• Study personal branding to improve your social media effectiveness.
  • Social media is about building relationships by sharing information.

Mentioned In This Episode…

Altcomm, New York Giants, William Paterson University, Picturetel, Polycom, RCM Technologies Staffing, Schering Plough Pharmaceuticals, Merck, Novartis, Barco, Starin, Twitter, Joel Colm (Twitter book), AV Help Desk, Paul Konikowski


One of the books Chris used to understand Twitter. (This is an affiliate link. Thanks for your support!)

Contact Chris



Rebels & Flux


Episode 41: Bill Mullin On Ecosystem Development & What Makes AV Special

Highlights From This Episode…

AV focuses on the creative side of technology. That’s what separates us from IT; We help people tell their story and communicate ideas.

We can improve our offerings by looking at every step of the delivery and use lifecycles. A short training after the install isn’t enough.

System thinking includes considering every “user” in the supply and use chain. A company’s intentions are communicated at all of these touch-points.

To be scalable, standards are required.

Best practices and oversight increase reliability and improve the overall experience. Consider a Quality Of Service Manager position as a go to reference who helps everyone implement your guidelines.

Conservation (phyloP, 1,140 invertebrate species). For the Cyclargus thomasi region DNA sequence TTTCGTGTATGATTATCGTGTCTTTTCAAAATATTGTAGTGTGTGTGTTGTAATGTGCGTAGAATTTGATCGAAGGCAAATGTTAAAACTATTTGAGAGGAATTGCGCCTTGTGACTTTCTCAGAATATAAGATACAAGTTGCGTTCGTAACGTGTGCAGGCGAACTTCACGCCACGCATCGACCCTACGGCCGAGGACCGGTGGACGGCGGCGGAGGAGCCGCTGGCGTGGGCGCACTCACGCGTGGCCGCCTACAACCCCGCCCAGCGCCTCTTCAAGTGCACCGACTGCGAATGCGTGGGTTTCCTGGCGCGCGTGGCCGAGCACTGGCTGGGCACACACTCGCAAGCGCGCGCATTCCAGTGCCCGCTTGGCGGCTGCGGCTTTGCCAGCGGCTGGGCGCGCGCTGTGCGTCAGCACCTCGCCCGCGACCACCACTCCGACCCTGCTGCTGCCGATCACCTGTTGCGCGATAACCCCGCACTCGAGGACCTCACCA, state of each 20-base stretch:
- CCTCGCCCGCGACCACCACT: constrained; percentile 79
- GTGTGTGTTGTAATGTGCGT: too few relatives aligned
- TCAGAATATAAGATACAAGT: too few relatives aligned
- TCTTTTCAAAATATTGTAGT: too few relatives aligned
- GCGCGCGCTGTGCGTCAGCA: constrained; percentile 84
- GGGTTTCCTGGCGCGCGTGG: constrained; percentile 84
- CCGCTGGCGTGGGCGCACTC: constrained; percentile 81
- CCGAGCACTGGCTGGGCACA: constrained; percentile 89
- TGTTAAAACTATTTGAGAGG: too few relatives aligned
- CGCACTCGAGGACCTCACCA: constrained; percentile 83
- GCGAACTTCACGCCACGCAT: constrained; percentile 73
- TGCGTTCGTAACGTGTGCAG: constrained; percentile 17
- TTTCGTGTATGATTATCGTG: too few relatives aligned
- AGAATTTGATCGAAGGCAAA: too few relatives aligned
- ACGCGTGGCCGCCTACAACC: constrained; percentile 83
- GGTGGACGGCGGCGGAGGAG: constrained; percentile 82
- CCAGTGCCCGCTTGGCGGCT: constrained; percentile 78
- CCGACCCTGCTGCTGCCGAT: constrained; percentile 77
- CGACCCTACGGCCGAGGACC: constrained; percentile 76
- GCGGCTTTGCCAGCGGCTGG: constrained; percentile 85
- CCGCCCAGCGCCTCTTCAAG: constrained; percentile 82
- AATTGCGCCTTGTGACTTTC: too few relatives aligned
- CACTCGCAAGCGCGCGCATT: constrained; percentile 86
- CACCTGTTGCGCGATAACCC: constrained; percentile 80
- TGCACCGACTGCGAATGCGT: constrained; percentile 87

Look into Advance Supply Chains to increase sustainability and avoid “bone piles” of unused equipment.

AV is everywhere. It is still a specialty, but is becoming more of an expected and critical piece of building infrastructure.

Mobility and remote working catalysed the boom in huddle rooms to give mobile workers a touchpoint in the office (instead of a fixed desk).

Spend time considering where you fit in a Smart building and smart world. Survival is not about being the smartest or the biggest, it is about being adaptable.

Consider the application, vertical market, and venue. Does the application get it done? What vertical markets will have strong activity?Venue specialists can be successful but need to be able to interconnect. 

Be disciplined in what you do. Use software and agile project management to avoid waste and move adeptly.

Customer success = how much they love you in the end.

Map your workflow. Ask question like, “What are we going to do when we meet the curmudgeon?”.

Consider on-demand training because people don’t want information until they need it. The days of the lunch and learn are ending. 

Mentioned In This Episode…

  • Paul Konikowski
  • David Fitzgerald
  • Barco
  • Zoom
  • MCSI
  • Dante
  • QSys
  • Book: Draw To Win
  • Bobby Schwartz
  • Malissa Dillman